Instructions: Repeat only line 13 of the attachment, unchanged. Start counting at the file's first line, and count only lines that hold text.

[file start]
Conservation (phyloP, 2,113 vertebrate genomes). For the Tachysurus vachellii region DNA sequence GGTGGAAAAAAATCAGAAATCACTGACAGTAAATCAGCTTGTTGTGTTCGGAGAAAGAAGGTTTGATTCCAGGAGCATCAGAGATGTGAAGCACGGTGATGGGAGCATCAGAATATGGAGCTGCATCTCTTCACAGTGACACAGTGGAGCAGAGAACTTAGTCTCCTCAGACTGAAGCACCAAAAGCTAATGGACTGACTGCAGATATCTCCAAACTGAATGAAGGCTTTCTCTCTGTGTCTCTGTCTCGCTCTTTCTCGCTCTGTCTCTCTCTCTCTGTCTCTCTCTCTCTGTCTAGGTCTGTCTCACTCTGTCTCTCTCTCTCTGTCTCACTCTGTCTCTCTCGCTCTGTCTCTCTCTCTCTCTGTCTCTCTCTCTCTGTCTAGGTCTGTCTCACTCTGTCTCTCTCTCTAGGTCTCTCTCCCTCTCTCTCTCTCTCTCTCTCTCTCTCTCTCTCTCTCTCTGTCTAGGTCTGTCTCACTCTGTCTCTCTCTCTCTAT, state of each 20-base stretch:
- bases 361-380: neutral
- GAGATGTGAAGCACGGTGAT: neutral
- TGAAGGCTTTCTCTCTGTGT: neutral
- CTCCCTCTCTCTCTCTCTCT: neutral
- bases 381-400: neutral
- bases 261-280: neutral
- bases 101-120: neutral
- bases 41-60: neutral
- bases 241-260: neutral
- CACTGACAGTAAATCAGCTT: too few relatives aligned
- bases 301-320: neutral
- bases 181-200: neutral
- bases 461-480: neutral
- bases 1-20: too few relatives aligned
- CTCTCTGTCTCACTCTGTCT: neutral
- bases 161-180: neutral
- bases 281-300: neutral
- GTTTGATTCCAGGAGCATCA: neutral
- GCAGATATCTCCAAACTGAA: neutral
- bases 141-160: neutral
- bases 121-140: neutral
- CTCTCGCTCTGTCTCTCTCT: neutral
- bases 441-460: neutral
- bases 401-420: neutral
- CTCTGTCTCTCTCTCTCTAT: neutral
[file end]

- bases 181-200: neutral